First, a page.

[This is an account of my first trip to India, traveling as a guest of Tibco Software, an SVW sponsor.]
We leave for Delhi airport to travel by small chartered jet to Mumbai, also known by its Portuguese name Bombay, India's most populous city with 19m residents. The security at the Delhi airport is multi-stage and every few yards police or military personnel are rechecking our papers and screening our baggage.
India has suffered far more terrorist attacks than the US and it seems they can't bee too careful. Even though we have moved through multiple checkpoints--all in view of each other--our documents and baggage get checked again and again.
Vivek Ranadive, Tibco's CEO, notes that in the US, private jet travelers go through no security or screening at all. I'm amazed.
We drive out to the other side of the airport and board the aircraft. We're soon up in the air for the 90 minute flight to Mumbai.
I've become a big fan of the newspapers and business magazines in India and pass the time by reading. It's interesting seeing things from within India (more on this in a later post.)
As we glide into the approach for the landing I can already see that this is a much different place to stately Delhi, with its broad boulevards, and grand government buildings. Right next to the airport is a large brown-grey area of boxes and rectangles all jumbled up. I can't make out what it is but as we get lower I can see it is a sprawling shanty shack city.
As we drive from the airport we're embedded within a mass of humanity and traffic. Tiny two-stroke cars and taxis mix with Bentleys and Mercedes. Some are cutting at right angles across the traffic lanes, people are crossing against the traffic everywhere. And everywhere is a cacophony of car horns. Every time we stop, young children tap on the car windows selling roses, or newspapers, or beg one rupee (about 2 cents) for food.
Bombay is crowded because it is spread across 7 islands so everything along the road is packed in tight, the kiosk-like shops, the people, the shanty shacks, the lone cows. It's all a mashup of colorful clothes, and smells, I'm completely fascinated whichever direction I look.
Mumbai seems to be decaying with rundown Portuguese colonial era buildings, and bad housing projects, yet simultaneously rising young and new with striking looking office buildings and apartment buildings. All mashed up together, next to each other.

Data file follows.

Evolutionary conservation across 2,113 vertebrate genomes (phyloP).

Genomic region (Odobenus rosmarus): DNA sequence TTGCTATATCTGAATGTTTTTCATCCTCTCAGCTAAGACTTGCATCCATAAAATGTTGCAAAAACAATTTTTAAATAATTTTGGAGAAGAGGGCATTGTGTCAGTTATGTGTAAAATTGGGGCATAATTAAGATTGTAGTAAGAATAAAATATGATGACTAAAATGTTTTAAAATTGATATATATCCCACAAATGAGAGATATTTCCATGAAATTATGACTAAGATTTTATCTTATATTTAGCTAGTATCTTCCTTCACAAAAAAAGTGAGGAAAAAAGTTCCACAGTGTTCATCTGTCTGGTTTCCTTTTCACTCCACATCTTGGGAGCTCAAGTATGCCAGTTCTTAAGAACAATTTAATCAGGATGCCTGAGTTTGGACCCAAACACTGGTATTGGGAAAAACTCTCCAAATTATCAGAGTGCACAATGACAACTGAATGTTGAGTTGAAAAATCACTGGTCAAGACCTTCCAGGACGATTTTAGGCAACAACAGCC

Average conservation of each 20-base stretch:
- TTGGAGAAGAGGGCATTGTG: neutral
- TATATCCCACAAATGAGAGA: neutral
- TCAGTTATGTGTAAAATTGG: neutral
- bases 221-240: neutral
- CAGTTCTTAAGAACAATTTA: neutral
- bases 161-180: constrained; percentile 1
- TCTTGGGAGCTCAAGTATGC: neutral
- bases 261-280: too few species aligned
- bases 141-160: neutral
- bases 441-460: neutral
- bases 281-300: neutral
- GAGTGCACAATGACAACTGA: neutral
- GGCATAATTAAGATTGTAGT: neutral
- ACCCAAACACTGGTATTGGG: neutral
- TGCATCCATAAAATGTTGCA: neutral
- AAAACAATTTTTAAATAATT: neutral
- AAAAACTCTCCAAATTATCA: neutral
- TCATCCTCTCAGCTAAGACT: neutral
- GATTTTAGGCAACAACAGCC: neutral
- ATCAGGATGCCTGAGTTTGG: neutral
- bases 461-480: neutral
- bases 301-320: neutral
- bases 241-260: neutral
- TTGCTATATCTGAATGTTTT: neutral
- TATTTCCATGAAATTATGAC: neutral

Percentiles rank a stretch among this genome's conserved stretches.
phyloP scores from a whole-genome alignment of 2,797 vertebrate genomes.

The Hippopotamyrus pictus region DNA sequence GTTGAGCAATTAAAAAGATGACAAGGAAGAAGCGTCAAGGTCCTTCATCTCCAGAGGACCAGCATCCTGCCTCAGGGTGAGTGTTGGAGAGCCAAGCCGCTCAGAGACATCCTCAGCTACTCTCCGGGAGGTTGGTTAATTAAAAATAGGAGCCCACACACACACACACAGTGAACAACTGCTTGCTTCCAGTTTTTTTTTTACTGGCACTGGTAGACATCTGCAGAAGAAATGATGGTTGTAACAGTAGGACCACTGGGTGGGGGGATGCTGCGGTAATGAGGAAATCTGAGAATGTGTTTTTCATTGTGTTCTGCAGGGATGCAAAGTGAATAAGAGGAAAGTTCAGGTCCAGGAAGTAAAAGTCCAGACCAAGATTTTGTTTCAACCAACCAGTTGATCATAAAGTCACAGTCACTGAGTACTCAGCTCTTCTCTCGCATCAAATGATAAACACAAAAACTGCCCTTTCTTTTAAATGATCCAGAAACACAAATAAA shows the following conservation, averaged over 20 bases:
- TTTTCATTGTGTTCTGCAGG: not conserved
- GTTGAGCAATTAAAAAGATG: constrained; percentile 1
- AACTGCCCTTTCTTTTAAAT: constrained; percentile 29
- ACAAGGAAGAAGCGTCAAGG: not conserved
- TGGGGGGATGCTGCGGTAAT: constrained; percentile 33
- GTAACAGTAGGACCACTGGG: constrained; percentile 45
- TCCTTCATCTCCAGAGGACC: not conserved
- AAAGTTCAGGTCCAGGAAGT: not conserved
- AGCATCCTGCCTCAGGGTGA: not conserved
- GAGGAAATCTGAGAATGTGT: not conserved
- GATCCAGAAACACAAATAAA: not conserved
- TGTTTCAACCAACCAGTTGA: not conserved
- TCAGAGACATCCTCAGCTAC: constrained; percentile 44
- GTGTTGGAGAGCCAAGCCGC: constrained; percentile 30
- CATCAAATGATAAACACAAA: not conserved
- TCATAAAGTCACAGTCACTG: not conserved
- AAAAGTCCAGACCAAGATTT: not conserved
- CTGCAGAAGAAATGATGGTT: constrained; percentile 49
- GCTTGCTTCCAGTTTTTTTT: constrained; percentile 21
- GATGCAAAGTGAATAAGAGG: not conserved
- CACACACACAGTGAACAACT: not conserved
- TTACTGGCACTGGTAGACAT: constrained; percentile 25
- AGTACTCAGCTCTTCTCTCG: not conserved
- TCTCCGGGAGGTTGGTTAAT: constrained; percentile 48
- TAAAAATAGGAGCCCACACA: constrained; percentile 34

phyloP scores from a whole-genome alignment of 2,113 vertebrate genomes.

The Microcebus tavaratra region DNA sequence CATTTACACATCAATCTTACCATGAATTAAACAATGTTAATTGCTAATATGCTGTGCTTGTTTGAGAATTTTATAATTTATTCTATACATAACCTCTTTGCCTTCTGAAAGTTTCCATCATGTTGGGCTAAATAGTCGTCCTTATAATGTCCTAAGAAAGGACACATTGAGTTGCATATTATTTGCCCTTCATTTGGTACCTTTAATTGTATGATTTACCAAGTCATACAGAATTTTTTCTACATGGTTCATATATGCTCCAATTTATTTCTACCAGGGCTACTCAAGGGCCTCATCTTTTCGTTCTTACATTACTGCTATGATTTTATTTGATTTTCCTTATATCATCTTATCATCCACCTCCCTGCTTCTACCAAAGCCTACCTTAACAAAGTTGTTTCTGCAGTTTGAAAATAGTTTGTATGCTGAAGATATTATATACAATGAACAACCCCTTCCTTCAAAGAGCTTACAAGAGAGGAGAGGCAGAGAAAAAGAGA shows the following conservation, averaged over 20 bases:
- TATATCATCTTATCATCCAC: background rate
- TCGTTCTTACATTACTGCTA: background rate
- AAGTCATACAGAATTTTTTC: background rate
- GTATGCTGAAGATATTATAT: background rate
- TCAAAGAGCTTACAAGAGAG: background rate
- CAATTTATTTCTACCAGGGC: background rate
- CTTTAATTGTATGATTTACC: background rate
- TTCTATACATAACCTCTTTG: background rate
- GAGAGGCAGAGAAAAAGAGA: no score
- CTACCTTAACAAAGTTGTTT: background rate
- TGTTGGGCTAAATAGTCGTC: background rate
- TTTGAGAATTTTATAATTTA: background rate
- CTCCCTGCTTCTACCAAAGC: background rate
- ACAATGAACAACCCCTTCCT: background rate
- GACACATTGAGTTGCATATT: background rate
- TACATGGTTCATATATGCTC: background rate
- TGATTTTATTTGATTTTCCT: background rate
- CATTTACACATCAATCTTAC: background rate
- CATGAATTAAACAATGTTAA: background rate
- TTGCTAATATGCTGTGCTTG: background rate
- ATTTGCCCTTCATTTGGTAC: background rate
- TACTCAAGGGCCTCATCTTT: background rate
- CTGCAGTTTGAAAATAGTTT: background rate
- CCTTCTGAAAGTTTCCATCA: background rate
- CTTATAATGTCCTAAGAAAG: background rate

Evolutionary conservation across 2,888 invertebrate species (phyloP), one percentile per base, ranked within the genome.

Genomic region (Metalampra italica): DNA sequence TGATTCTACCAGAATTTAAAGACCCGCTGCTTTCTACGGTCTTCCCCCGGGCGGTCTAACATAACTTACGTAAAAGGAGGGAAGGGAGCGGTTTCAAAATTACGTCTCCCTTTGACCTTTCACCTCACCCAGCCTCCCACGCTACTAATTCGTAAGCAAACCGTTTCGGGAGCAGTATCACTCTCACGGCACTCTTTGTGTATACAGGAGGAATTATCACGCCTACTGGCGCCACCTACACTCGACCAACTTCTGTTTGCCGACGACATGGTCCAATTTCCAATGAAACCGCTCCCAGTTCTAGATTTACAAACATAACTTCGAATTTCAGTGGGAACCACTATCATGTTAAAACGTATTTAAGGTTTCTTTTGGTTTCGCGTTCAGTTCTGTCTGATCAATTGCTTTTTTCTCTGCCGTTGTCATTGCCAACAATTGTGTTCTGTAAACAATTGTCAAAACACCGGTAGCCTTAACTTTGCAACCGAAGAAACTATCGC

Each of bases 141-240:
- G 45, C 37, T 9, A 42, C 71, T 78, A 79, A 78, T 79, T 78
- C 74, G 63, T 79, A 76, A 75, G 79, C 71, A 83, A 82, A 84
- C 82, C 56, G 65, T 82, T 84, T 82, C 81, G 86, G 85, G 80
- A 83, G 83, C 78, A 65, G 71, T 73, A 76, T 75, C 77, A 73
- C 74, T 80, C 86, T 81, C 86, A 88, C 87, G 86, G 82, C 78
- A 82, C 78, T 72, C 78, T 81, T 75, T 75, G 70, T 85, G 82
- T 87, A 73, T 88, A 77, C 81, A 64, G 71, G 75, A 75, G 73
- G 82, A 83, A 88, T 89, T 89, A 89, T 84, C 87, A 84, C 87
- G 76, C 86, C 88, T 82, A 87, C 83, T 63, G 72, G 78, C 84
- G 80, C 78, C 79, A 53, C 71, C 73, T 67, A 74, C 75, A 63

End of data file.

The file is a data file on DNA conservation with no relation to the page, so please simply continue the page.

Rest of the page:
We head for the evening reception and dinner at a large hotel in the western part of Bombay. Vivek Ranadive and CIO magazine are hosting an event to launch the book "The Predictive Enterprise" and about 50 CIOs of India's largest companies will be there.
Sanjay Gupta, vice president, Global Alliances at Tibco is already decked out in a sharp suit and sun glasses. Vivek jokes that he looks like a Bollywood movie star. I get changed into a suit in a room in the hotel and freshen up then head off to the reception on the lower level.
The restaurant in the hotel is sharp and very urban - it could be a trendy night spot in New York or London. I chat with some of the CIOs, many have spent time in San Francisco and the Bay area in years past, some have worked at startups.
I ask about the startup culture in India. There doesn't seem to be much going on, I can't get much of an answer from the people I'm speaking with.
One of them says "We've skipped that step." I smile but say that you can't skip the startup stage, innovation happens much faster when you are not encumbered by a large organization.
After a while the room is hushed and Mr Ranadive gives an introductory welcome. He says he grew up in Mumbai, his mother and sister still live there, but he left when he was 17.
He introduces his concept about the predictive enterprise and then the CIOs line up to have him autograph copies of his book.
Before dinner begins I head back to the hotel room where I had changed into my suit, to get some stomach medicine. I feel like I am coming down with a local malady, despite only drinking bottled water.
I lay down on the bed for one moment and then am startled to wake up four hours later, having completely missed the dinner. And everybody has left for another hotel on the other side of Mumbai. Holly Burkhart, Tibco's very able and super-efficient corporate communications director and events organizer calls. I apologize for missing the dinner, she tells me not to worry and says I should stay there and make my way over to the other hotel the next morning.
My stomach is still churning so I'm thankful to rest and nurse my stomach cramps. I notice that the vitreous porcelain bathroom receptacle is marked "HindWare." How apt I think, but then again it could it also refer to "Hindi."